Gigabyte's G1.Sniper Z87 Motherboard Serves Up Premium Onboard Audio
Generally, the “free” onboard audio found on PC motherboards is good enough for most people, but the lower sound quality and lack of extra features lead more discerning types to buy sound cards. Well, Gigabyte seems to be targeting that audience with its G1.Sniper Z87. Billed also as a “gaming motherboard,” the G1.Sniper's onboard audio offers “high-performance hardware audio processing, with cutting-edge audio technologies including the SoundBlaster software suite.”
Sound Blaster? Yes indeed, powering that software is a Creative Sound Core3D audio processor, the same one you'd otherwise buy on a card. In the G1.Sniper's case, the Core3D output is fed to a swappable op-amp chip (Gigabyte doesn't say which one is included), and there are “Gain Boost” switches to enable 2.5x and 6x amplification modes. All of this is isolated from the rest of the motherboard to prevent noise pollution, and expensive green Nichicon capacitors provide the filtering.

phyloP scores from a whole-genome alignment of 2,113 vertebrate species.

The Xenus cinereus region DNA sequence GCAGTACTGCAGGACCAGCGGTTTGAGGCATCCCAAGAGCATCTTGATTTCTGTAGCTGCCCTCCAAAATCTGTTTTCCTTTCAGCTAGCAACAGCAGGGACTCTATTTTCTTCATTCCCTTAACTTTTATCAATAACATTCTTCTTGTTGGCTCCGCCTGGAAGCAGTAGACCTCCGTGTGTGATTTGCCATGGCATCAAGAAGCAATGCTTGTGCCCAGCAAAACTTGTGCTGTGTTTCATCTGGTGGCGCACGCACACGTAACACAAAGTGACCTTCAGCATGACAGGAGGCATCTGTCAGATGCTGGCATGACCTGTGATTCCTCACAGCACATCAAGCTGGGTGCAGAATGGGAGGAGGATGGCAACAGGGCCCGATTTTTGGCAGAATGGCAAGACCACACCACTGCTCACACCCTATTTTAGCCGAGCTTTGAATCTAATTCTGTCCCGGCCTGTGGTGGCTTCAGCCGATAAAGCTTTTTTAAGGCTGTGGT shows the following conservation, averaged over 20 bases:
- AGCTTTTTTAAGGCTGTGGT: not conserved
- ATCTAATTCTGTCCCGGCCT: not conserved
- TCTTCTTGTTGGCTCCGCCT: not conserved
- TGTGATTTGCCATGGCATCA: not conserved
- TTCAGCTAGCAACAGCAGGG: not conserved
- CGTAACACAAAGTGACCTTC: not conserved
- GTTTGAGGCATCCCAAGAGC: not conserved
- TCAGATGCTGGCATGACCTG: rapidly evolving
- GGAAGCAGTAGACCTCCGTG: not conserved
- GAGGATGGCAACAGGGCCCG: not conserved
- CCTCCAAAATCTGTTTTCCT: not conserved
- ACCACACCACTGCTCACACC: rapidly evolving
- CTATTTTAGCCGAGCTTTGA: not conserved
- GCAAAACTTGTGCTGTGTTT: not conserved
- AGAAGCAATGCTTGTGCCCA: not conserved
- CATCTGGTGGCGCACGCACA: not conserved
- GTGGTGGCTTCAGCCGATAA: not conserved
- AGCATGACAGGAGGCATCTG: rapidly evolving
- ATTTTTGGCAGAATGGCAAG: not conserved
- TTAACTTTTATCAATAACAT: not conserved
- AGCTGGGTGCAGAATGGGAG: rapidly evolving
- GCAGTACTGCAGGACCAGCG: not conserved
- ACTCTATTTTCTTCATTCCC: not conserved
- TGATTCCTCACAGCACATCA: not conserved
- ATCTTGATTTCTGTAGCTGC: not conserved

For those who will plug in an audio interface anyway, Gigabyte has you covered. On the back panel is a gold-plated USB port that “minimizes potential fluctuations and ensures the best audio experience possible” by providing “clean, noise-free power delivery” to your device. This sounds kind of dubious, but hey, we'll take it. The onboard audio's 3.5mm audio jacks and S/PDIF plugs are also gold plated.
Apart from the premium audio treatment, the G1.Sniper Z87 looks like most other gaming-targeted boards. You have your garish colour scheme, you have your overclocking support and onboard switches; you have your support for dual graphics card configurations, you have a Killer E2200 NIC, and, of course, there's support for the latest Haswell CPUs from Intel.
Ultimately, pricing is reported to be planned for around $170 and the boards will hit shops sometime this month. You'll be deciding whether the premium Sound Blaster audio really matters to you, as, for just a little bit more, you can get something like the MSI Z87-GD65 GAMING. That board in particular, while having a weaker audio subsystem, can handle three videocards at once and more SATA storage drives, while doing pretty much everything else Gigabyte's entrant can do.
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